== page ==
No hotel rooms to book, no flights to catch. Tune in and get it all from the comfort of home with your wifi connection and favorite pair of slippers. It's three days worth of goodness that's entirely FREE when you tune in on Jan. 8th, 16th, and 24th.
Yours truly will be sharing my big, bold, and simple approach towards package structuring on Jan. 8th. Other speakers include Dane Sanders, Zach and Jody Gray, Jeff & Julia Woods, and Michael Corsentino—just to name a few.
Learn more and sign up here.
If you're at all familiar with creativeLIVE, you already know that they're more than kind of AMAZING. My experience with the entire crew (as well as with the in-studio audience and viewers around the globe) has been nothing short of phenomenal. As part of their year-end promotion, my 2-day course on Workflow + Album design is on sale for only $79. Get it while it's hot! :)
Every year about this time, I get several questions about great gifts for beloved shutterbugs who want to take their photography to the next level. So, without further ado, here are some recommendations: A Lens Upgrade (Yummy Fast Glass!) The term "fast glass" refers to a lens with a large maximum aperture, allowing the user to capture images in low-light with a faster shutter speed, earning the name "fast glass" because it negates the need for a tri-pod. However, the main reason so many people love "fast glass" (even in situations with plentiful light) is that the larger aperture capabilities allow you to create the yummy blurred backgrounds you see is so many professional photos. (Example of my cutie pie nephews below, shot with some "fast glass." Note the deliciously blurred backgrounds...)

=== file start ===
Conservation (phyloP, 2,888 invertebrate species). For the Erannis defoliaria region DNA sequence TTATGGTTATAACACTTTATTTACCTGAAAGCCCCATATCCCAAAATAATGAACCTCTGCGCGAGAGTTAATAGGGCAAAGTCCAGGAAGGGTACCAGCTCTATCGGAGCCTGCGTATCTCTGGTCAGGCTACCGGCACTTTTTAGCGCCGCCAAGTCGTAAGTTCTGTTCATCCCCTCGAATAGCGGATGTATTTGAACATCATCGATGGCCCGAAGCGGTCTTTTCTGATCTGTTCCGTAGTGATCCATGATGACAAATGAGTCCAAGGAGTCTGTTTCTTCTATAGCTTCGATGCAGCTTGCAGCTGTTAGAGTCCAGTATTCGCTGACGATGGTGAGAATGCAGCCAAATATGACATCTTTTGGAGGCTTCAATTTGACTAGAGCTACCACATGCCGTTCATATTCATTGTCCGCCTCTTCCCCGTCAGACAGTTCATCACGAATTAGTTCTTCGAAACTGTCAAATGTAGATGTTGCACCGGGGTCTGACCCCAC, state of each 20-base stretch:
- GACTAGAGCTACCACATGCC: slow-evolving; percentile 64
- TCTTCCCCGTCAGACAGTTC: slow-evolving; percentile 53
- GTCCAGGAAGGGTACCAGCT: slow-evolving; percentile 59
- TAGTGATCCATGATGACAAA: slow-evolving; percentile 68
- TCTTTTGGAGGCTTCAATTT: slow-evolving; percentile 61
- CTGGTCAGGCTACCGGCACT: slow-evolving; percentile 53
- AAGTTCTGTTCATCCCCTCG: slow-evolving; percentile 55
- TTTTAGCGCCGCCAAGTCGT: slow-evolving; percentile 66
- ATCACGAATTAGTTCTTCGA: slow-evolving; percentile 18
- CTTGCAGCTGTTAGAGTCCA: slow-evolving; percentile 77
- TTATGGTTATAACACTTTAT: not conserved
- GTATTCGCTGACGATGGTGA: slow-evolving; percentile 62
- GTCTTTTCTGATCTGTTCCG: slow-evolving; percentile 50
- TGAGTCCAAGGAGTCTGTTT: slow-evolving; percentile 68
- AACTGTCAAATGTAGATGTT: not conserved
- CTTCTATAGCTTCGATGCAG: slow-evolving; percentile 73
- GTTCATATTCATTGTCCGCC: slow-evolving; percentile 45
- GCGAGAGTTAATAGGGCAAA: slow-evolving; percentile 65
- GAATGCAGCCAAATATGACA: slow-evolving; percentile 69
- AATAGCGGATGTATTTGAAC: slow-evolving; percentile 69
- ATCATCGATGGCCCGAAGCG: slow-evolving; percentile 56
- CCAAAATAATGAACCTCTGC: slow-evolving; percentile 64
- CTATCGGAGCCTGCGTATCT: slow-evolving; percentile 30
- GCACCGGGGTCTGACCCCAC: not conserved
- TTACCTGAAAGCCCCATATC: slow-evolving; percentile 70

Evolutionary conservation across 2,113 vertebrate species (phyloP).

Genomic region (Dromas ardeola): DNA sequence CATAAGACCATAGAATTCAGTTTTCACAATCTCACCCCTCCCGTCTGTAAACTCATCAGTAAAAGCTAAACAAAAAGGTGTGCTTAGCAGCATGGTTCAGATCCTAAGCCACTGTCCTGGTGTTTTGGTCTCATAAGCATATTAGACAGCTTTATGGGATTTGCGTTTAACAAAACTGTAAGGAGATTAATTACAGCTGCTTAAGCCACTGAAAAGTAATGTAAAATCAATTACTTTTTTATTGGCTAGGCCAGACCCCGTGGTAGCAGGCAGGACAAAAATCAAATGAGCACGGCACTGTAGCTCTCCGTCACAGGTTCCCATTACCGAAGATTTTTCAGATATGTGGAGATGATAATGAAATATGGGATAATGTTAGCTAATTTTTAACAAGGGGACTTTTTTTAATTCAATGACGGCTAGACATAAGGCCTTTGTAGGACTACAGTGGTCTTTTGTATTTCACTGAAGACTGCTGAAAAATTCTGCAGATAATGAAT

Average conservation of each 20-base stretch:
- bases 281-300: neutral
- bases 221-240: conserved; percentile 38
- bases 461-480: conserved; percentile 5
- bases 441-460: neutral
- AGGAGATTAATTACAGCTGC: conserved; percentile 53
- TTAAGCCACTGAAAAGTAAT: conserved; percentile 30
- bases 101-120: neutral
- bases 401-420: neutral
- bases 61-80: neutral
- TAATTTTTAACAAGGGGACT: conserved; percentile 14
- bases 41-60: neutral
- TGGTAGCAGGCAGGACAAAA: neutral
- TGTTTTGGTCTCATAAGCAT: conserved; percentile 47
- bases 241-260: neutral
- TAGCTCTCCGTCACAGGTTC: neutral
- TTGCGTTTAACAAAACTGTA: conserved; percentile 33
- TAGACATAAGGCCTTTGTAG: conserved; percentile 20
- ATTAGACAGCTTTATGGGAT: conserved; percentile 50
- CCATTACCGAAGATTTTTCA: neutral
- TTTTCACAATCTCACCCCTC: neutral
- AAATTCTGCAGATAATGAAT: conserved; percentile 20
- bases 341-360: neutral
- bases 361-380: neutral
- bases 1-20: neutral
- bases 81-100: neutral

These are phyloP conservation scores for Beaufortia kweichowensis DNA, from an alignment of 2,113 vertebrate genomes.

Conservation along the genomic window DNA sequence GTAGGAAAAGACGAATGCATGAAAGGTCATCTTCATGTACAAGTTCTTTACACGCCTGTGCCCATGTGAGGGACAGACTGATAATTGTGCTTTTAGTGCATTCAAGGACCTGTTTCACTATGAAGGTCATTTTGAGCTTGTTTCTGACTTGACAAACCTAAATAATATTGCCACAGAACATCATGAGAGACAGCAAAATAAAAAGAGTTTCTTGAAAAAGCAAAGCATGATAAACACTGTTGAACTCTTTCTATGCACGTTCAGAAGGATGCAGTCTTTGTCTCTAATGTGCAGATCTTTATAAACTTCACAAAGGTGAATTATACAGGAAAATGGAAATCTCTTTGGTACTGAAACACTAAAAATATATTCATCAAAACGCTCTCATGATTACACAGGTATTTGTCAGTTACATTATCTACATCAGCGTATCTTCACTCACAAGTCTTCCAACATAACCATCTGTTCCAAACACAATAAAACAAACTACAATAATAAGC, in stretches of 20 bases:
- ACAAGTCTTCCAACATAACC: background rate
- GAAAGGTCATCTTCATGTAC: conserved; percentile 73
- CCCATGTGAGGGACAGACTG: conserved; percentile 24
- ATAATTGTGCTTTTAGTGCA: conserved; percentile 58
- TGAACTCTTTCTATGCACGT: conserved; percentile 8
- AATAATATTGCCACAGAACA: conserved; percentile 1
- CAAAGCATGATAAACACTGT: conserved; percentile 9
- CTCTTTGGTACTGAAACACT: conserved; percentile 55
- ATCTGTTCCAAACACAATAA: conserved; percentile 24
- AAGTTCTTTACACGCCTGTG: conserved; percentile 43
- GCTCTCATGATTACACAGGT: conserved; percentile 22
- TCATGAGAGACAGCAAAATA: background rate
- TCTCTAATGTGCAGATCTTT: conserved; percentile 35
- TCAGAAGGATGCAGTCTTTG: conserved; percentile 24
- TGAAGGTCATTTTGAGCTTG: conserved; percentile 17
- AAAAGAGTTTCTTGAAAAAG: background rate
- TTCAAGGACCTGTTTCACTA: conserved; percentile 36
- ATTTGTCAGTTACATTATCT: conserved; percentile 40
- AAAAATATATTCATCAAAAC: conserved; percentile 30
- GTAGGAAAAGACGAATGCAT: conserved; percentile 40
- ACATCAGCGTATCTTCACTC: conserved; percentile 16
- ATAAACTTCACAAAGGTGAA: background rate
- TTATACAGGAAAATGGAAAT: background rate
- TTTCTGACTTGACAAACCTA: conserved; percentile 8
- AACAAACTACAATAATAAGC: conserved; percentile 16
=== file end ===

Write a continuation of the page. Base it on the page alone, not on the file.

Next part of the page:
If you or your loved one have a dSLR that came with a lens or two, they're likely zoom lenses with a maximum aperture of f/3.5-5.6 (you can see this printed on the lens itself if you look closely). While those are nice general/multi-purpose lenses, there is a fantastically awesome difference when you upgrade to a fast prime lens, and if you go with something like a 50mm f/1.8, you can up your game for less than $120. (Here's the link for the Nikon equivalent.) The numbers to look at are the numbers that appear after the "f/." The lower the number (say.... f/1.8 vs. f/5.6), the larger the aperture, and the "faster" the glass. Really fast glass (like the 50mm f/1.2) comes with a pretty price tag of $1400, but you can get in the game with the f/1.8 without breaking the bank.
Seriously. This lens will change your/their world.
I can hear you now. "But Khara... it doesn't zoom!" True. But let's pause for a moment and respectfully acknowledge that there is more to photography than zooming. And when it comes to dramatically changing your photographic game, it helps to simplify things and learn to seriously rock a single piece of gear. And when that single piece of gear is a decently fast prime lens, if used properly, it can yield more dramatic results than any generic zoom/kit lens you could ever buy.